Friday, January 12, 2007

In Over My Head

"Turn over your syllabus. I want you to write down three words that describe how you feel at this very second."


We read the course objectives, a twelve point list of what the student will learn throughout the semester. Point one was followed up in more detail. More big words, adjectives, and syllables were spit out then the word of the day toilet paper company has printed. After about forty five seconds of described theories and polish scientist name dropping I wasn't quite sure what point we were on. As my hand slowly made its way up the teacher looked up from his notes and declared, "And that's just number one." He then moved on, adding unpronounceable words to the end of every point. When he finished he took a breath and said, "Now I want you to write three more feeling words that describe your current state of existence at this very second."


After reading a few of them out loud he joked about how the moods had changed and then he implored us to "pay very close attention to these next ten minutes because they are the most important ten minutes of the entire year."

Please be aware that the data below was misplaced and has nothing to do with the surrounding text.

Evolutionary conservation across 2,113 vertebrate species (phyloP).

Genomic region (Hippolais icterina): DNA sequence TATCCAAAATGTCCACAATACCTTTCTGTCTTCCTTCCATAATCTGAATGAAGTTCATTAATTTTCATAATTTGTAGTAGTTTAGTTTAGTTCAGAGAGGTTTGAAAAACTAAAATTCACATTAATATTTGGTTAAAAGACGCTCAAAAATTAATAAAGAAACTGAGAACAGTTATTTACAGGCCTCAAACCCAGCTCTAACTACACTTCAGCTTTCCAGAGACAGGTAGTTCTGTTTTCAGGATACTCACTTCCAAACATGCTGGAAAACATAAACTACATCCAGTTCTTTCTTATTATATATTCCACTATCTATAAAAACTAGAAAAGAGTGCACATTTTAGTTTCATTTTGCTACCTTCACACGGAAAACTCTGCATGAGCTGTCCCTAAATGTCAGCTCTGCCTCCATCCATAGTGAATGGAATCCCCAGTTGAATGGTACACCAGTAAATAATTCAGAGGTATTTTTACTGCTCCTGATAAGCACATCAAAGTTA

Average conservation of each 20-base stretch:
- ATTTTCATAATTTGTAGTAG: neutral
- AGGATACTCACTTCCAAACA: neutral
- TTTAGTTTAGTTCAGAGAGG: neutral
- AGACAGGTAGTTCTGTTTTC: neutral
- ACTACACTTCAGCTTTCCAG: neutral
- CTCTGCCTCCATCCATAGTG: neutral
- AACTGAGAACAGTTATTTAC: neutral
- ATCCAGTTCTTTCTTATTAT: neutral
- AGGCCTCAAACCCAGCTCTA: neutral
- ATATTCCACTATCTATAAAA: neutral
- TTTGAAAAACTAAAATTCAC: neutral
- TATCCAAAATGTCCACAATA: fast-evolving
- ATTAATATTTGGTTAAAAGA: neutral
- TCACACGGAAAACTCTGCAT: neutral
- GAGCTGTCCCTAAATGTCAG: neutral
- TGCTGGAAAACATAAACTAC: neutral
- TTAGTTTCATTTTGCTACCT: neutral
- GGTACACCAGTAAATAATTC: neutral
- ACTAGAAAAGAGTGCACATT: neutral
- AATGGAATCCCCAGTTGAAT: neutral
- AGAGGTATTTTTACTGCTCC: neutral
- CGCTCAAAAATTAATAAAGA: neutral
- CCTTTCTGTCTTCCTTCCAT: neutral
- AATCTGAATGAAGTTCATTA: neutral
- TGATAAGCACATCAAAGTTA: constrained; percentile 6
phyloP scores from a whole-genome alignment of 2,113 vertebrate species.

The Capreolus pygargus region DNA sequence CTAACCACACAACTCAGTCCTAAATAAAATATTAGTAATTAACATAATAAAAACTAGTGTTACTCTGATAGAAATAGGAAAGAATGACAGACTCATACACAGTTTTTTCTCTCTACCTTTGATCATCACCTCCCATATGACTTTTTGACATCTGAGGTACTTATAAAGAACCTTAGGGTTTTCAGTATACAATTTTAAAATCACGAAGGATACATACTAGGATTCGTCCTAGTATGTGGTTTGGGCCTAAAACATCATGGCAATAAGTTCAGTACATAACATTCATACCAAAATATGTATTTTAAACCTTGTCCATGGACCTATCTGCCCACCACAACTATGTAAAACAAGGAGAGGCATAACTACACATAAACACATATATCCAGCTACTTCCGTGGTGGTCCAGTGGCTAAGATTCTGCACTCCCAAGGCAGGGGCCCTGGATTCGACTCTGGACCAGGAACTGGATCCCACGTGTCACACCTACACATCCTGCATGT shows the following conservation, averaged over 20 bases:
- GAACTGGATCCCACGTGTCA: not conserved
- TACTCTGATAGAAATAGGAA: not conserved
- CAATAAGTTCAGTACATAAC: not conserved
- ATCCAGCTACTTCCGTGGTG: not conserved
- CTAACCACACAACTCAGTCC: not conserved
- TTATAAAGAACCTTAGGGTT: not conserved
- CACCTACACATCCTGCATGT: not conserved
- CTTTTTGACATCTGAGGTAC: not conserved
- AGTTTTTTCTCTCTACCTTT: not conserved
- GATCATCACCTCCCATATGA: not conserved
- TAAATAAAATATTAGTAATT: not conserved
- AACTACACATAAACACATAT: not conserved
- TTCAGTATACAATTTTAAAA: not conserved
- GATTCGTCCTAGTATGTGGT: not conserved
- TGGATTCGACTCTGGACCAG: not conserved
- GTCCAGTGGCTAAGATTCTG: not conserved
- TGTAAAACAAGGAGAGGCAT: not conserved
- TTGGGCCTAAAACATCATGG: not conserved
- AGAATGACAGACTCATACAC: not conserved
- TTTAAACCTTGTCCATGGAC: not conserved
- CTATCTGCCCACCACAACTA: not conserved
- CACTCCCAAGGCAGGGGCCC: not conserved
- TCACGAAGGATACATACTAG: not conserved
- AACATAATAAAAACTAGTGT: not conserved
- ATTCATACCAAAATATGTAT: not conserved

"How much you know has very little to do with how much people learn from you."
"It is easy to impress people, but it is hard to help them grow."
"It's not what we know it's how we convey what we know."

He then apologized for our previous education and how it has failed us. After his ten minute lecture we jumped back into the syllabus to discuss homework and assignments. He then told us how we are to take notes. We will make a t-chart on our paper. On one side of the t we will write down what we are talking about. On the other side we will write down what he does. How he teaches. Because he is intentional he wants us to pay close attention to his methods.

And then he hit the caution light.

"This is a dangerous class. This is a dangerous class by intention. I do not want you to attend this class, I want you to experience it. My intention is to change you. My intention is to raise more questions then answers. My intention is to keep you up late at night squirming in your bed. My intention is to fuel more self examination then you are comfortable with. If I have done that then I have not failed you."

He then asked how many of us wanted to go into positions of leadership within a ministry setting. Most hands went up. He smiled and said, "Good. Just remember, most people want to improve, few people want to change."

Class dismissed.


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Mike said...

hold on to this cat, he is a good one.